Americans are pretty obsessed with “affording” stuff. I saw a quote recently, though I can’t recall it, that said something like:
“We work all the time to afford all the things we never have time to enjoy because we’re always working.”
We Can’t Afford It
We’ve afforded bigger homes, nicer cars, longer vacations, but we can’t afford for mom to stay home and raise her children, and little by little, we can’t even afford children. (Hands down, THE most common question we get about both the number of children we have and my staying home is, “how do you afford it?”)
But I think we’re usually lying. I think we have a grossly skewed idea of what “afford” means, and few of us are really in dire situations that call us to sacrifice the important things.
John, Mary, Mark, Godfrey and George spent the night with us this week. They are orphans traveling across the US with a choir from Uganda.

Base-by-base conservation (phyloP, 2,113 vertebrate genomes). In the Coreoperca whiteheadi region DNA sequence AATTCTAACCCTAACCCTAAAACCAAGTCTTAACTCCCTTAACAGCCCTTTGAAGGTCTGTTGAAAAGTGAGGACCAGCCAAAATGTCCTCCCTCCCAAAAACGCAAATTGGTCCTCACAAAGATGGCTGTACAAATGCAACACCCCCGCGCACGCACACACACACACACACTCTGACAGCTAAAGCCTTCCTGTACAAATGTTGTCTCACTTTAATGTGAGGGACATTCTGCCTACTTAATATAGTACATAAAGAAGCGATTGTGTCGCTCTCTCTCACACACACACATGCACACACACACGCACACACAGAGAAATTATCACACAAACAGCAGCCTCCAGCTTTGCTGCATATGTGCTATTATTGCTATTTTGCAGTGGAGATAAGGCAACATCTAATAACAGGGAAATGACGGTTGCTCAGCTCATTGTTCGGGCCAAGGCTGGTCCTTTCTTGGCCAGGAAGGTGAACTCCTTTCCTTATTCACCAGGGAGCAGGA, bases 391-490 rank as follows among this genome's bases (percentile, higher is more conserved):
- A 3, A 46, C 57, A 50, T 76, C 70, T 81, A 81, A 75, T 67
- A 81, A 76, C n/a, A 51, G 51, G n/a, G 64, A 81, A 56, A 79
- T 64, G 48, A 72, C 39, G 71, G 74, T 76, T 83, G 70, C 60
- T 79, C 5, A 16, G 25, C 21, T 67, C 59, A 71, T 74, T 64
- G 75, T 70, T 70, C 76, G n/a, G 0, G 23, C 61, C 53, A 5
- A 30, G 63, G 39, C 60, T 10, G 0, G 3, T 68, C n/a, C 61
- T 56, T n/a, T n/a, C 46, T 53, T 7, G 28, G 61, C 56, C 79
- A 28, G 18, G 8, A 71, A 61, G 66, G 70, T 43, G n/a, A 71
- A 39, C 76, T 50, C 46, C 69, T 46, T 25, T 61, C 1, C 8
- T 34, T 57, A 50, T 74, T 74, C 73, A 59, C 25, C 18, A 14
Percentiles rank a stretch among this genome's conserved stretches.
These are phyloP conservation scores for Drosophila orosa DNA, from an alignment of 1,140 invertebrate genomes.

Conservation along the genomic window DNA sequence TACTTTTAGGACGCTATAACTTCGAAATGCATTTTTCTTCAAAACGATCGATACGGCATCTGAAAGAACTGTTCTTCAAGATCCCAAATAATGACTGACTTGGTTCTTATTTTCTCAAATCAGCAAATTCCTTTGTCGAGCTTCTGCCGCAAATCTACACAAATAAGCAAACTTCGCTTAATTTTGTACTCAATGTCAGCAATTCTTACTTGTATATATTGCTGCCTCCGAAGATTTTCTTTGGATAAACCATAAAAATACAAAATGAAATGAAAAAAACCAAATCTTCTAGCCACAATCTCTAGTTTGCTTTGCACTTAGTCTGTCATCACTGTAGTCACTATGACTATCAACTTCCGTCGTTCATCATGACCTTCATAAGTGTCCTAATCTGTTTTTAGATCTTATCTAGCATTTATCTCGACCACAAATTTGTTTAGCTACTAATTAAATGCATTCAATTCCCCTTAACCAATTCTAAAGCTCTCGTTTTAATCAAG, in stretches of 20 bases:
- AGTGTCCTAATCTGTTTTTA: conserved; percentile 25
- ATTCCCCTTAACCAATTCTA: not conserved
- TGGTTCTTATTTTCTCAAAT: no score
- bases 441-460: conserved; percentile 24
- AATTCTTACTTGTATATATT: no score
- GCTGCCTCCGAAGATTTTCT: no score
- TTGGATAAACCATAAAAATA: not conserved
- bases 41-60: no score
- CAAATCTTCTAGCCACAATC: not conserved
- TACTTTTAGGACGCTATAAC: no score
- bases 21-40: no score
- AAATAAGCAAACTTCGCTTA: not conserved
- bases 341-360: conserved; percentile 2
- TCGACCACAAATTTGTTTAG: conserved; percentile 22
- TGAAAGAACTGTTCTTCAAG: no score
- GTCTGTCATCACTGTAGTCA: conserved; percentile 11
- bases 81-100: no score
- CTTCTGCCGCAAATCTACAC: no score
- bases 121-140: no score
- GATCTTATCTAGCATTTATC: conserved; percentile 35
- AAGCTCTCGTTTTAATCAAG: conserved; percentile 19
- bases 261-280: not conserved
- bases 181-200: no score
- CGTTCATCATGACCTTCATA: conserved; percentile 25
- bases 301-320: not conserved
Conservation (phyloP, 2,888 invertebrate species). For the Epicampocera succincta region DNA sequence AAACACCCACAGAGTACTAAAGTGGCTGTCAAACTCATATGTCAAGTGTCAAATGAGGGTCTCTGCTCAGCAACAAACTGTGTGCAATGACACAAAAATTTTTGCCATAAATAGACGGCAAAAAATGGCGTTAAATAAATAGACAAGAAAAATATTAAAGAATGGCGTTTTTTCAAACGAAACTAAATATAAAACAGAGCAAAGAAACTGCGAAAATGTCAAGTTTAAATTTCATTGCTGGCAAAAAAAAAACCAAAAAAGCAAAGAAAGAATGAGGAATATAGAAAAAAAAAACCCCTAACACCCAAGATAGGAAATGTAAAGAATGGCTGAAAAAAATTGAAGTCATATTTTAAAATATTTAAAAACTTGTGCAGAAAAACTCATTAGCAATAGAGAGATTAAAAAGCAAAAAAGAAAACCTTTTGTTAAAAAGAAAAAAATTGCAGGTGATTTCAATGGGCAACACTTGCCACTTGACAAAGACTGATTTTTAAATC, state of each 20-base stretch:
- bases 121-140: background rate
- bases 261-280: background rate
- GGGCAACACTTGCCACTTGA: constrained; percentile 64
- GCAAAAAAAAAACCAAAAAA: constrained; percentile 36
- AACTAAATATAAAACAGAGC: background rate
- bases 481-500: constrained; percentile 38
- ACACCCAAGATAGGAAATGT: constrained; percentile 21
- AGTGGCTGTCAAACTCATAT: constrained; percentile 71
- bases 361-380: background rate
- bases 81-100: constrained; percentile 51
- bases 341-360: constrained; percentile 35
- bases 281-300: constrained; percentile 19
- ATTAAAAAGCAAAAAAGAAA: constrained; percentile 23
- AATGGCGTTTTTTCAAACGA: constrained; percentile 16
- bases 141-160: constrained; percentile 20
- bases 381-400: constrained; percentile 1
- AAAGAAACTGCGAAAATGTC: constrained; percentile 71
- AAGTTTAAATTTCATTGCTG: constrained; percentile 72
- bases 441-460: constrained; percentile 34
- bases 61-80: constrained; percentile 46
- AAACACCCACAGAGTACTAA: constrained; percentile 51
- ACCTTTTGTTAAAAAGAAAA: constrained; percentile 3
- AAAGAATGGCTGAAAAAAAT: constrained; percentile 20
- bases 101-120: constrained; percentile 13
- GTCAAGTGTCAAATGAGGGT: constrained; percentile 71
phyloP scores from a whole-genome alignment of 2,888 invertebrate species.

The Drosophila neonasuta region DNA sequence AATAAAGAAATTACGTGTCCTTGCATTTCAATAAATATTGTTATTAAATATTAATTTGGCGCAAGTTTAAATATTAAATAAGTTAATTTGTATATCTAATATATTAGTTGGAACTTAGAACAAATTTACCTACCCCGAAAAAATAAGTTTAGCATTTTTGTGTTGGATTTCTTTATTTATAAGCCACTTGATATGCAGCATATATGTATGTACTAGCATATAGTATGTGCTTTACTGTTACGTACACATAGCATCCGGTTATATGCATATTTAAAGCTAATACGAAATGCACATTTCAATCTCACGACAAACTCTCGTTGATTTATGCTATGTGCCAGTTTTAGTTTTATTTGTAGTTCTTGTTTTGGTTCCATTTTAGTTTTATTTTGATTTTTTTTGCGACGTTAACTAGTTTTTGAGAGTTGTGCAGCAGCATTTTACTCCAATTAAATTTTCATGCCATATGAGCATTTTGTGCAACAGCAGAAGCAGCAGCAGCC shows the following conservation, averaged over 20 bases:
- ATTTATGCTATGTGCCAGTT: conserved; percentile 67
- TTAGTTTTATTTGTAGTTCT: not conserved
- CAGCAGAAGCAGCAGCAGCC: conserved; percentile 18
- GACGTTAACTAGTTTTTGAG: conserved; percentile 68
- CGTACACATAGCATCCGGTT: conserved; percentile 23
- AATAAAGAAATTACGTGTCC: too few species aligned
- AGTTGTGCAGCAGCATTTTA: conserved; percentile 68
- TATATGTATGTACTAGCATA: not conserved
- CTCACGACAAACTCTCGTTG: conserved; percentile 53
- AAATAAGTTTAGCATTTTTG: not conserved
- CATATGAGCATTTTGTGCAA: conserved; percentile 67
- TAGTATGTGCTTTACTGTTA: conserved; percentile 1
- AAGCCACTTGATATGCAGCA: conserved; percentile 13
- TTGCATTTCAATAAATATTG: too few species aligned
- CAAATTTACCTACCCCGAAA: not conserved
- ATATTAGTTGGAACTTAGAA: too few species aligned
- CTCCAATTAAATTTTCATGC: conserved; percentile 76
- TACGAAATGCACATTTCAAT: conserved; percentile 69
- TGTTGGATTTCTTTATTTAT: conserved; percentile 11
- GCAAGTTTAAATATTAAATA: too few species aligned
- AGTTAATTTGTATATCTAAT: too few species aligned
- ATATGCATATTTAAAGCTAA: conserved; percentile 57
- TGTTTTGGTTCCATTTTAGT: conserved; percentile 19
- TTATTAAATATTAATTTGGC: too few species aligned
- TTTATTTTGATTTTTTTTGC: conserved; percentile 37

Back home, they eat three meals a day, which is a privilege not every child in their country has, and each meal consists of posho and beans. (Posho is made up of finely ground white cornflour mixed with boiling water until it becomes solid.) They might get chicken at Christmas. Let that sink in…posho, three times a day.
They have very few toys or materials goods. They play soccer together and do school, but that’s the typical life, day in, day out, for these children. They live in conditions very few of us can imagine, though much improved for them, with hundreds of them living together in a big room.
The oldest boy said, “There are no hardships in America.”
How has this poverty affected them?
They are happy. They are grateful. Boy, are they grateful. They are kind, respectful, polite and very affectionate. They are smart, energetic and helpful. They love Jesus. And they dance and sing like there is no tomorrow. (I observed it, but I also talked with one of the missionaries who travels with them who confirmed it.)